Belgium closes cafes and bars for a month in Brussels
Belgium closes cafes and bars for a month in Brussels as the country takes a step towards return to full coronavirus lockdown
- Brussels cafes and bars will be closed and drinking alcohol in public banned
- The latest round of measures will be in place until November 8, then re-assessed
- Belgium recorded an average of 2,500 new COVID-19 cases per day in past week
- This represents a 57 per cent increase on the previous seven day period
- Paris enforced similar measures yesterday, Madrid entered lockdown on Friday
The Belgian capital took a step towards restoring its coronavirus lockdown today when Brussels ordered cafes and bars to close for a month from Thursday.
Restaurants serving meals at tables will remain open, but bars and drinking alcohol in public will be banned until November 8, the regional government said, at which point the situation will be re-assessed.
The news follows Paris taking similar measures by closing all its bars from Tuesday, and Spain ordering Madrid into another lockdown on Friday – becoming the first European capital to re-enter lockdown.
Bars in Brussels will be forced to close again after local authorities imposed new coronavirus measures on the city. Pictured: Customers drinks beers at a bar in Brussels in June after the city relaxed its lockdown measures
Minister-President of Brussels region Rudi Vervoort gives a press conference after a meeting to discuss tighter measures to reduce the risk of spreading COVID-19, at Brussels City Hall
Rudi Vervoort, premier of the Brussels region, told a news conference that bars and cafes would shut for a month from Thursday, even if they only sold tea or coffee.
‘Serving alcohol is not the criteria here,’ he said. Authorities will decide at another meeting on Friday whether and how to keep schools and universities open.
This is the second time Brussels has imposed such a measure since the coronavirus outbreak, after a previous lockdown helped bring cases down.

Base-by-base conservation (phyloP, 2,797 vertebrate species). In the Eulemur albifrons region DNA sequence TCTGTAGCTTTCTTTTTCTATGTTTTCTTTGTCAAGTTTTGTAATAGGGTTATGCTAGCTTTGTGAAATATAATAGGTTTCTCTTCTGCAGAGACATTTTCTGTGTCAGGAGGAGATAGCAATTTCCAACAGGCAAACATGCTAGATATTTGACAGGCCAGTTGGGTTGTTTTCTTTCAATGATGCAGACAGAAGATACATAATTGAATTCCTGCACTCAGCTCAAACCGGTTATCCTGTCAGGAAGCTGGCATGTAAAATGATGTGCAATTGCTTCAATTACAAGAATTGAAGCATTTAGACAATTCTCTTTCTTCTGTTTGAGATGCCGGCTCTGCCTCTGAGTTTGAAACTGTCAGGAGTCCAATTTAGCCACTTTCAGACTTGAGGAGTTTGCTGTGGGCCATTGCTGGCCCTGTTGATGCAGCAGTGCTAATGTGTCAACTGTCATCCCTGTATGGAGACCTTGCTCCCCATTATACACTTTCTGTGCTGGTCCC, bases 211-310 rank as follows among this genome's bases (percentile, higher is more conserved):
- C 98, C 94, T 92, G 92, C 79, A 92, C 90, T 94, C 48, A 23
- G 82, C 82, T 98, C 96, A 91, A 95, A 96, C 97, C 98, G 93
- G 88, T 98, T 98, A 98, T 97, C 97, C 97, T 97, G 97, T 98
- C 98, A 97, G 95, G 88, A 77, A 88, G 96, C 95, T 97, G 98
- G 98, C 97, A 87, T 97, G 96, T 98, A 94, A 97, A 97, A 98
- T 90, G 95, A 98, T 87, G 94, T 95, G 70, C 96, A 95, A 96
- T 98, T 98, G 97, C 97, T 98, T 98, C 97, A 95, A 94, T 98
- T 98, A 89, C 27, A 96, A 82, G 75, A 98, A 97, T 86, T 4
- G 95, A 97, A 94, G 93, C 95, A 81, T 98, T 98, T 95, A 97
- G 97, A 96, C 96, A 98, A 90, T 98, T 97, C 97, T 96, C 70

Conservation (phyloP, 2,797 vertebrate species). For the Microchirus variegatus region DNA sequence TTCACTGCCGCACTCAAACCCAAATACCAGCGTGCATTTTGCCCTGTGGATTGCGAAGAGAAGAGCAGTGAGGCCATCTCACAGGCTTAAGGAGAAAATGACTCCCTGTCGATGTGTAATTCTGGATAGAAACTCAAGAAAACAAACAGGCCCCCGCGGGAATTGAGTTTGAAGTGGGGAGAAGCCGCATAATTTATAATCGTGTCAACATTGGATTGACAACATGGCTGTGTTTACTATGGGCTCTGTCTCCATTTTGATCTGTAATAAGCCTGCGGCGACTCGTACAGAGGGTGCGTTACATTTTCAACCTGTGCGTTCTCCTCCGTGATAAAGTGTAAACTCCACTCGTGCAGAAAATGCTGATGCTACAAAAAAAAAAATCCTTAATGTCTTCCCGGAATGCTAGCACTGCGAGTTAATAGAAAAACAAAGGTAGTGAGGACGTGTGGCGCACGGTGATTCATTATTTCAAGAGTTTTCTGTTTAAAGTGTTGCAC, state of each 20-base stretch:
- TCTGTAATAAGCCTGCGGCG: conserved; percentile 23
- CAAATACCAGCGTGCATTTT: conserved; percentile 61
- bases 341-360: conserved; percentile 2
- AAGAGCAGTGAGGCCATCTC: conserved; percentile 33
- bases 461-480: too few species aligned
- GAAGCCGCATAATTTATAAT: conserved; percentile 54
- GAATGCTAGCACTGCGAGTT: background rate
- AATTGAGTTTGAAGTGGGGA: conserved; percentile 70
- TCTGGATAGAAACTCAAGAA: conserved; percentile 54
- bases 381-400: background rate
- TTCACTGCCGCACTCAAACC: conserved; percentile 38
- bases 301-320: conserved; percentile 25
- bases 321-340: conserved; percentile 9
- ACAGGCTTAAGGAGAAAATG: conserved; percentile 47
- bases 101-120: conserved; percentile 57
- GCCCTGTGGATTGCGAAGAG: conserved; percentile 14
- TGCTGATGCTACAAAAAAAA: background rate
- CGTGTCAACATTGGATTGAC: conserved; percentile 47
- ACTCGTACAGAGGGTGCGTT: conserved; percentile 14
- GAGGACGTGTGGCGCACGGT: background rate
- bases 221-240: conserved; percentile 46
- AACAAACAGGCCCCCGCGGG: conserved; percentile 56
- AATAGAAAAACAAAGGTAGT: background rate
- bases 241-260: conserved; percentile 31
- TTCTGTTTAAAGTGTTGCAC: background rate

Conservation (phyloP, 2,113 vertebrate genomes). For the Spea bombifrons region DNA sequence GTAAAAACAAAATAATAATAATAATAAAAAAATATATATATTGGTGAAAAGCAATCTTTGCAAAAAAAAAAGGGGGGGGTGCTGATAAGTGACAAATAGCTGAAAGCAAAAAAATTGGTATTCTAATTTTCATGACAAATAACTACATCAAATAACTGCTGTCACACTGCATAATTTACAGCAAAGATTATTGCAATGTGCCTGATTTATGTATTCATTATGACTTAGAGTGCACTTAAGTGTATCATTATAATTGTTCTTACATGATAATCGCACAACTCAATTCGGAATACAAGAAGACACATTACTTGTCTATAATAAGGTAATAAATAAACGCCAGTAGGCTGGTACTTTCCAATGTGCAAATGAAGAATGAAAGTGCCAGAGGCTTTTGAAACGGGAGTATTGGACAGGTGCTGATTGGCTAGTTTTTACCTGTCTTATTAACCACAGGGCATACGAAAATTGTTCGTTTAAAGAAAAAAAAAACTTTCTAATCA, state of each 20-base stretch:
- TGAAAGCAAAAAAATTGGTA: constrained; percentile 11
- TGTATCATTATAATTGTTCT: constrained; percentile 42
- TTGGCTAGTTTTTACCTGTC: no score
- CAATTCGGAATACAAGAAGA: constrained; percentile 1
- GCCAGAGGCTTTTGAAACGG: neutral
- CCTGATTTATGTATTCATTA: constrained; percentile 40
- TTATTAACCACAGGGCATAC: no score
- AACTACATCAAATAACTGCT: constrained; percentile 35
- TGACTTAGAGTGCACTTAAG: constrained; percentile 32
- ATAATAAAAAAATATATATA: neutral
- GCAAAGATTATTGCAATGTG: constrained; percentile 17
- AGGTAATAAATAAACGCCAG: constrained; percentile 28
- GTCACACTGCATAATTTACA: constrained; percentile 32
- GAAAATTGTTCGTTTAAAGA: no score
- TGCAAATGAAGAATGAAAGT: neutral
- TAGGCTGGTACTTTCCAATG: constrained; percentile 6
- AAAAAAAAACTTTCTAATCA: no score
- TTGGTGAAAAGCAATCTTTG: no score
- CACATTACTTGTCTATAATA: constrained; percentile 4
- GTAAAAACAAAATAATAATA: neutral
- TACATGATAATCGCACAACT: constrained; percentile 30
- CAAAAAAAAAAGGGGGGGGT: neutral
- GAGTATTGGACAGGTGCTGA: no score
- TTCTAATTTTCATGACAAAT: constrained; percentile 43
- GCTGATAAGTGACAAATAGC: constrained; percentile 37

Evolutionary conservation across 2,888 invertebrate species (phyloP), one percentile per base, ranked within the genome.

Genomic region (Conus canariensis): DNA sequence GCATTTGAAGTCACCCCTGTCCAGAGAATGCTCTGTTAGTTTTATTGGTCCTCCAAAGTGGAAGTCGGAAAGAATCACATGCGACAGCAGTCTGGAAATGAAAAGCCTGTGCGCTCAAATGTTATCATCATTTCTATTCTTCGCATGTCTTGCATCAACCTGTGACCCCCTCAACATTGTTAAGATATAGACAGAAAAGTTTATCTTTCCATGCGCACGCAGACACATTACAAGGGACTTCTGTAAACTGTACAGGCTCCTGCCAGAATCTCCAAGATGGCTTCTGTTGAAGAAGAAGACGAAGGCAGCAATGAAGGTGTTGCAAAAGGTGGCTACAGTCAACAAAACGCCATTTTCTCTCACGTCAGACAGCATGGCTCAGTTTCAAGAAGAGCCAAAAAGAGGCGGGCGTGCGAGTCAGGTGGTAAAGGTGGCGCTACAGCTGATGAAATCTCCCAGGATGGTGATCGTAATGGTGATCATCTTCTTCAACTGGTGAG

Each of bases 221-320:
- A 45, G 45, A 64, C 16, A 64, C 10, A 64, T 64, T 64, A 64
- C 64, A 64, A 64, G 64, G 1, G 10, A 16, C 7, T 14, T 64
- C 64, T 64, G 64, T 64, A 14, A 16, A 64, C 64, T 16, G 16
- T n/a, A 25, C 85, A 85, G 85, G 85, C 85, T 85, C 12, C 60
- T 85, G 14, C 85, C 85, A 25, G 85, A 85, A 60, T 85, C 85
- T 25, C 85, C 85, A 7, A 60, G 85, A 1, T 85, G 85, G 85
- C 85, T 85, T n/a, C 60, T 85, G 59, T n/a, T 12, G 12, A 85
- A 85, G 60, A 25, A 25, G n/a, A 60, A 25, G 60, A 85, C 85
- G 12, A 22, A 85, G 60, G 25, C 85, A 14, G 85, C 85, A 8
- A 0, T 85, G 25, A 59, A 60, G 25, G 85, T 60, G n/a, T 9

New infections – as well as serious cases involving hospital admissions – are rising again, and regional authorities are tightening rules.
Brussels is second only to Madrid among the European Union’s 27 capital cities, Belgian health authorities said on Wednesday, with 502 coronavirus cases per 100,000 residents over the past two weeks.
Over the last 24-hours, Belgium has recorded 2,044 new infections and 14 deaths, taking the country’s total recorded coronavirus cases to 134,291 and total deaths to 10,092 – a figure which ticked past 10,000 last Wednesday.
Belgium is experiencing a second wave of coronavirus infections, seeing higher numbers of new daily cases now than during the first wave in March and April (pictured top). Over the last seven days, Belgium has recorded an average of over 2,500 new coronavirus cases per day – up from an average of 1,700 new daily cases the previous week – a 57 per cent rise
New daily deaths, meanwhile, have remained much lower than the spring peak, which at one point saw more than 500 deaths recorded in a single day. Over the past seven days, Belgium saw an average of 13 daily deaths – up from six and a half over the previous week
Over the last seven days, Belgium has recorded an average of around 2,500 new coronavirus cases per day – up from an average of 1,700 new daily cases the previous week – a 57 per cent rise.
The number of new deaths has also increased, with the past week regularly hitting double figures – averaging 13 daily deaths. The week before saw an average of six and a half Covid-related deaths per day.
While the average number of reported deaths are significantly lower than during the country’s first wave in the spring – which regularly saw over 200 deaths a day and peaked at over 500 – the number of daily cases are now reaching higher levels.
On Saturday, Belgium recorded over 3,000 cases in one day for the first time since the start of the pandemic with 3,175, and broke the record again on Sunday with a further 3,389 new infections reported.
Hospital admissions are also up 25.7 percent over the week, and with a population of 11.2 million, Belgium is one of the worst hit countries.
Similar patterns have been seen in Spain, France, the UK and other European countries, which have recorded a higher volume of cases during the second wave of infections than the first, but lower daily death figures.